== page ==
The truth is that the web is just not cool anymore, writes ex-BBC Advertising and iotec executive Tom Bowman.
‘Many a true word spoken in jest’ was my instant reaction to this Oasis ad. Now I’m not suggesting that the canny creative team at work here was joking but the copywriter not only has a light touch but has also achieved that rare thing, reflected the zeitgeist just beautifully.
The truth is the web is just not cool anymore, especially to this ad’s target demographic. It is utilitarian and messy and doesn’t match the needs of the ‘I want it easily and I want it under my control’ consumer. Why should you have to visit a website to learn more about a soft drink anyhow? Bang on Oasis.
Time moves on. Back in December I wrote a blog speculating about the impact of voice activated devices like Alexa. If these devices match that consumer need the Oasis copywriter has touched on, then consumption patterns will change; and advertising will follow.
I still haven’t met anyone who isn’t enjoying owning an Alexa in the UK. A senior ad agency executive who perhaps should remain nameless (!) says he is developing a relationship with his and can quite easily see himself being influenced by well-chosen recommendations from the machine.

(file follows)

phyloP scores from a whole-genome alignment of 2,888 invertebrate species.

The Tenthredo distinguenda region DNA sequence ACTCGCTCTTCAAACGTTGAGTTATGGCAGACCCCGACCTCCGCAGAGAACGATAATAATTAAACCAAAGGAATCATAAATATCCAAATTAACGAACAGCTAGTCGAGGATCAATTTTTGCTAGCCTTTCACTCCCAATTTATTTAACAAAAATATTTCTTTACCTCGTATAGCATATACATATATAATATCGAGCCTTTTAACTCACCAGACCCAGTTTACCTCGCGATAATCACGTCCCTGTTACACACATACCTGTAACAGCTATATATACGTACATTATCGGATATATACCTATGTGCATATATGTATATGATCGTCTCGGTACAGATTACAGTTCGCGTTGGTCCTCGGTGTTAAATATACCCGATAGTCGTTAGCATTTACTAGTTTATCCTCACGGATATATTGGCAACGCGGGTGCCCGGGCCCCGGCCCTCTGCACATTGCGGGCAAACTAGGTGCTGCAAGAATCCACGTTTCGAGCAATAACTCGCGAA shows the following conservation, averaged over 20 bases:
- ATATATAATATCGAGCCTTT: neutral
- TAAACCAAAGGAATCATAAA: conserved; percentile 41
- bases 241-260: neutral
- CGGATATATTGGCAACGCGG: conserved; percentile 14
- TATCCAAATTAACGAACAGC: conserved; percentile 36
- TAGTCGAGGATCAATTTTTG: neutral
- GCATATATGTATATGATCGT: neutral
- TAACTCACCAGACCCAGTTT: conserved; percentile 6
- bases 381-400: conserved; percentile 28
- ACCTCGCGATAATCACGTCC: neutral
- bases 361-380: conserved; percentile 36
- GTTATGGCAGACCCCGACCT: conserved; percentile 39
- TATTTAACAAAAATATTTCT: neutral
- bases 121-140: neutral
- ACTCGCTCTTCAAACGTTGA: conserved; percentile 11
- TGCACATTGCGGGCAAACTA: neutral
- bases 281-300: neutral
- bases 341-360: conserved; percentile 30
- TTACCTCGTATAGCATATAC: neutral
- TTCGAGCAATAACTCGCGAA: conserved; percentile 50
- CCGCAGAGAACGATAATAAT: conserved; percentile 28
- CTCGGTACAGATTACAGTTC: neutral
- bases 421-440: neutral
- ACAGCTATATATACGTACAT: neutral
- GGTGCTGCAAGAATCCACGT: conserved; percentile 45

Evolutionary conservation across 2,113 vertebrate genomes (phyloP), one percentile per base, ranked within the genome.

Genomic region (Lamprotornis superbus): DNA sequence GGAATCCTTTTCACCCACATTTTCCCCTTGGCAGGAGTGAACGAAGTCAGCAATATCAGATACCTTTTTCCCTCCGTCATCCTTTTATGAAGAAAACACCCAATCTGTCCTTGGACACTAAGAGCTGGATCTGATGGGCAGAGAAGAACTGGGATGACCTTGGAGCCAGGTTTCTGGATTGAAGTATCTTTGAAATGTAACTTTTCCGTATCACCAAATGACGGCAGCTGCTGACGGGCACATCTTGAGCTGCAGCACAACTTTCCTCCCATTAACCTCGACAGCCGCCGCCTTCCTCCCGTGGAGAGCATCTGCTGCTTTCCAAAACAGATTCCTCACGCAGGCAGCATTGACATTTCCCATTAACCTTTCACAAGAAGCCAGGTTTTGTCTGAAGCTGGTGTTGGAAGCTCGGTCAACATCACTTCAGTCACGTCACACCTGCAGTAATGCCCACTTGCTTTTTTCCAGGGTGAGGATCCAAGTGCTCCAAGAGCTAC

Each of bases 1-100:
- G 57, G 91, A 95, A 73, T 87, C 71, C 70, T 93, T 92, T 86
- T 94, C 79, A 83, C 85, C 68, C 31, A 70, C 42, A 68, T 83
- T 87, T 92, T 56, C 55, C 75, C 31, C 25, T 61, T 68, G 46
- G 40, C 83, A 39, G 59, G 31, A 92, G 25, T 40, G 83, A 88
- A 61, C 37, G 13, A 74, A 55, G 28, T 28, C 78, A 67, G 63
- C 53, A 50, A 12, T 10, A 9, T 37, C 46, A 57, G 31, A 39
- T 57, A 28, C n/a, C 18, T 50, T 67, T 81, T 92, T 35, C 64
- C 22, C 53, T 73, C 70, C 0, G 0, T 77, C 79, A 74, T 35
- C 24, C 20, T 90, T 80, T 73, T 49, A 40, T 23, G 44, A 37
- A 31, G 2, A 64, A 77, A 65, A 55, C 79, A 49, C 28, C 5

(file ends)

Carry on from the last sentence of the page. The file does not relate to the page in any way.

Will display based advertising remain dominant in the same way as it is now with these new capabilities? Mike Parker, the US president of iCrossing, interviewed for AdExchanger this month sees Google’s domination of search being threatened:
“Today, a lot of product-based inquiry goes direct to Amazon. Optimising our clients’ Amazon presence has already become a real thing. Google will continue to be very important and strong in the marketplace, but consumers might take different paths,” said Parker.
Google Home, its rival to Amazon’s Alexa, will be in the UK market this year, and elsewhere soon too I expect.
All this is happening just as we learn of Google and Facebook’s increasingly dominant market shares in the online digital advertising market. At the same time as we fear a duopoly along comes the possibility of new consumer habits driven by technology change in the shape of voice activation.
The advertising business is hugely focused on the screen such change might be hard to adapt to at the right speed. Teams working on dominant portal websites like Yahoo and MSN a decade or so ago might say ‘this will be history repeating itself’ just when you think you are winning it the industry changes under you.
But that is not all.
Voice controlled technology is about freeing the consumer from sitting down at a screen, and also about the joy and fun of saying what you want and it happening. That is happening in other walks of life too (mostly still involving screens but you can speak to apps too). Uber and Just Eat are two examples. What you want, when you want. This new consumer expectation (consumers to the rescue) opens opportunity for innovation and other businesses too.
Technology is increasingly making it easy to create relationships directly with consumers in this way. Imagine having a great idea and just being able to execute it without needing to hire dozens of technical experts. Well that exists too, and is the subject of another blog. If you are interested and can’t wait, you can always ask me about it now!